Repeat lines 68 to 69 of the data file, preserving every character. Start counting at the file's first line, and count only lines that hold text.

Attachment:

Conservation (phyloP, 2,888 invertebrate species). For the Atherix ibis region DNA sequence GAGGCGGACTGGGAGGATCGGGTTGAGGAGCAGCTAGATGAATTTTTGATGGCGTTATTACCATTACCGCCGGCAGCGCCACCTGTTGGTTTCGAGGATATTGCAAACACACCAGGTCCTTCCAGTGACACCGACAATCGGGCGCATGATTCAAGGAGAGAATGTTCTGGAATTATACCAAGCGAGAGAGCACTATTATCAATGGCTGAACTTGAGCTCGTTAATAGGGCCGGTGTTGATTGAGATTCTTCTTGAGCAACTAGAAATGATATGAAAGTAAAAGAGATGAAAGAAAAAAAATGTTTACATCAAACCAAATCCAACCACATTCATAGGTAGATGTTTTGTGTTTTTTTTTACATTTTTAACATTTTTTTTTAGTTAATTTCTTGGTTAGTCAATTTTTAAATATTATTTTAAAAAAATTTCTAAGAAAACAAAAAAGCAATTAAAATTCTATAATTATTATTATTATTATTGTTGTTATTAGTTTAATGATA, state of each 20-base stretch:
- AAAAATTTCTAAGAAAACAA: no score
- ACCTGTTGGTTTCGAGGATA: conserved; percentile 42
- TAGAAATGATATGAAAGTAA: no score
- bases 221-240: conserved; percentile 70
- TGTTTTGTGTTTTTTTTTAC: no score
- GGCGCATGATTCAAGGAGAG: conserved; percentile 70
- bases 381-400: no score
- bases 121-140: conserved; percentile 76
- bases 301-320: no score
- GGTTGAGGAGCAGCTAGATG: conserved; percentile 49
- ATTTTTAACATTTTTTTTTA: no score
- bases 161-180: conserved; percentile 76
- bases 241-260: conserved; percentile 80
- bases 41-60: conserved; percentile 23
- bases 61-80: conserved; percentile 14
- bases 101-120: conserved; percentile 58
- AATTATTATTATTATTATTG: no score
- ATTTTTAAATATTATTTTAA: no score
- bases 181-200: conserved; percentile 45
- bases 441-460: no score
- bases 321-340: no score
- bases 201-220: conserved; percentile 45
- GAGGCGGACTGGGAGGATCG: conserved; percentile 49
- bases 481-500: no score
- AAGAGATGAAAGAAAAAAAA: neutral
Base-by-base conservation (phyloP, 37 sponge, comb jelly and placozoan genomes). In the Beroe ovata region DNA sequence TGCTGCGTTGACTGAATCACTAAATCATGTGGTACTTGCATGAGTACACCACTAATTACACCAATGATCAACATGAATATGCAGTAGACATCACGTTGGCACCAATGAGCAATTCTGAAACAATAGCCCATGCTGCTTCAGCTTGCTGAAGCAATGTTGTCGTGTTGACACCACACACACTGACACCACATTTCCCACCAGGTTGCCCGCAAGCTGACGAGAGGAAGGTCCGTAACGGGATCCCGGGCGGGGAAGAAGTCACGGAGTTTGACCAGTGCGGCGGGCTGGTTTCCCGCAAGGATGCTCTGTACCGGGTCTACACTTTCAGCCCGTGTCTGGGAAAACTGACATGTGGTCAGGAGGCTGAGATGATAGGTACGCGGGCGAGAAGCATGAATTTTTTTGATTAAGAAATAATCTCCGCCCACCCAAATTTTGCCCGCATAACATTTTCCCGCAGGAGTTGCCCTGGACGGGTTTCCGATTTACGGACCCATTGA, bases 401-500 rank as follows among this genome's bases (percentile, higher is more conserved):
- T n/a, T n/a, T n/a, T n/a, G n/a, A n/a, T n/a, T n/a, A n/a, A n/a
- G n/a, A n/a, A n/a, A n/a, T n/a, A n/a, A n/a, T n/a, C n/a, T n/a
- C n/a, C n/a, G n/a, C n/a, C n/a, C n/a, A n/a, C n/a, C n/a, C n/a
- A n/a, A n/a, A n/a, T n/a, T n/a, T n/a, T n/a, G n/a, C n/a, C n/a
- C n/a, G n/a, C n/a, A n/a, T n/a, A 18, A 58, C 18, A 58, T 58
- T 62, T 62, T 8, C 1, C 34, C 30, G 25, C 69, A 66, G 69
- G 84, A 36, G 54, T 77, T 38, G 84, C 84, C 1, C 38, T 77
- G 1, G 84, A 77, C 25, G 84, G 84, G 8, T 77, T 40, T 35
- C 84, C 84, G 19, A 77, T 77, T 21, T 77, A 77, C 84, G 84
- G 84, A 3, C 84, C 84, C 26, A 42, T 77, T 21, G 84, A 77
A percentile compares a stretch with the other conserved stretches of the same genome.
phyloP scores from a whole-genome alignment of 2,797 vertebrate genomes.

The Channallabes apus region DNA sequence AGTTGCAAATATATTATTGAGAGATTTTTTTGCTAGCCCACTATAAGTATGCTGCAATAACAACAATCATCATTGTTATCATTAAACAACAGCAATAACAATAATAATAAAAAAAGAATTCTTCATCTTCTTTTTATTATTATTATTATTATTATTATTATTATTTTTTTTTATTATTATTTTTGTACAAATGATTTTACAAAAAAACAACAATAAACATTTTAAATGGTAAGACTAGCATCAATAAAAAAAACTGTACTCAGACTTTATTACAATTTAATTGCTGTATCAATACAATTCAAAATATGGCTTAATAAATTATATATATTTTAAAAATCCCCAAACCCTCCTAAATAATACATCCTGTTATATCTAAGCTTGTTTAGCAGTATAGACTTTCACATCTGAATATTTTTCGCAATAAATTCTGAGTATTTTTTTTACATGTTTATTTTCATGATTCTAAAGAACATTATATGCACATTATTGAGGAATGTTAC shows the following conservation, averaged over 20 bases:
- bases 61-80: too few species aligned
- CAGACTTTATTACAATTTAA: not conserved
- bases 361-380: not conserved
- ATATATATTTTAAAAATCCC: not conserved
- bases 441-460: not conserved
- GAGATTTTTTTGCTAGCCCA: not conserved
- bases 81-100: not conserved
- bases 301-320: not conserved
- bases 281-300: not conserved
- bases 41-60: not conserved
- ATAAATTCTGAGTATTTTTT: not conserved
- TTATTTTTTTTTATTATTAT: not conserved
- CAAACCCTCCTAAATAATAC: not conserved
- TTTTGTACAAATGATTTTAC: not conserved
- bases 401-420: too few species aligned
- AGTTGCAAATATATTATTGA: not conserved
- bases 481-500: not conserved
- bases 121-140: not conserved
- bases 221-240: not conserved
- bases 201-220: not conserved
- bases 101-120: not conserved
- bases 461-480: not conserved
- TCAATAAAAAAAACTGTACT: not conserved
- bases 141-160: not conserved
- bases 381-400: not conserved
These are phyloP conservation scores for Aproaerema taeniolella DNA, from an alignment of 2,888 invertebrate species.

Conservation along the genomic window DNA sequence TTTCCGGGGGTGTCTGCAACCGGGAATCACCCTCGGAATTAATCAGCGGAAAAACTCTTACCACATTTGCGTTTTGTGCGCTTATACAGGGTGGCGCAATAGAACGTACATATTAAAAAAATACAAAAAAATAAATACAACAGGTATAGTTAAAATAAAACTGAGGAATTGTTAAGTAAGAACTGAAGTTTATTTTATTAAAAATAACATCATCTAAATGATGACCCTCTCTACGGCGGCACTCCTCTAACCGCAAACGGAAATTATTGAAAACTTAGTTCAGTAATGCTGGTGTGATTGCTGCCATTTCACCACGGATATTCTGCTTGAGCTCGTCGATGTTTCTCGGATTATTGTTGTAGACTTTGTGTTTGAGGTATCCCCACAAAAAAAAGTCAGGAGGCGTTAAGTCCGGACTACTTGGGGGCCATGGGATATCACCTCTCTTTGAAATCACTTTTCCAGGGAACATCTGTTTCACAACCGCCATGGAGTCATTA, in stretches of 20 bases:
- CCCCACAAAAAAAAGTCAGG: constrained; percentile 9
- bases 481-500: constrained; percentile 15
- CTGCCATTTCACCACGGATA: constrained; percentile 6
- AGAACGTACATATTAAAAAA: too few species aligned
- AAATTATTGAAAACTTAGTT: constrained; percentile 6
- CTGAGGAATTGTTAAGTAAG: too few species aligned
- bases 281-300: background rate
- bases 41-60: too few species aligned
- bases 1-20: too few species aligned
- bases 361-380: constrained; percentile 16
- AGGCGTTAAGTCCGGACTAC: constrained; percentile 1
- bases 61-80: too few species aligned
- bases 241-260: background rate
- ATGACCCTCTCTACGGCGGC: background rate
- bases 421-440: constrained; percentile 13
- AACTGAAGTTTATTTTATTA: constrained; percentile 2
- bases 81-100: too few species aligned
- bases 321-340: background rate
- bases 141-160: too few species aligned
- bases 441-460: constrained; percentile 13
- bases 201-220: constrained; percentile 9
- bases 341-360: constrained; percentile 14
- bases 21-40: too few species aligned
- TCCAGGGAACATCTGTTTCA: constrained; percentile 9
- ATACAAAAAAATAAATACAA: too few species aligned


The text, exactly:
- CCCCACAAAAAAAAGTCAGG: constrained; percentile 9
- bases 481-500: constrained; percentile 15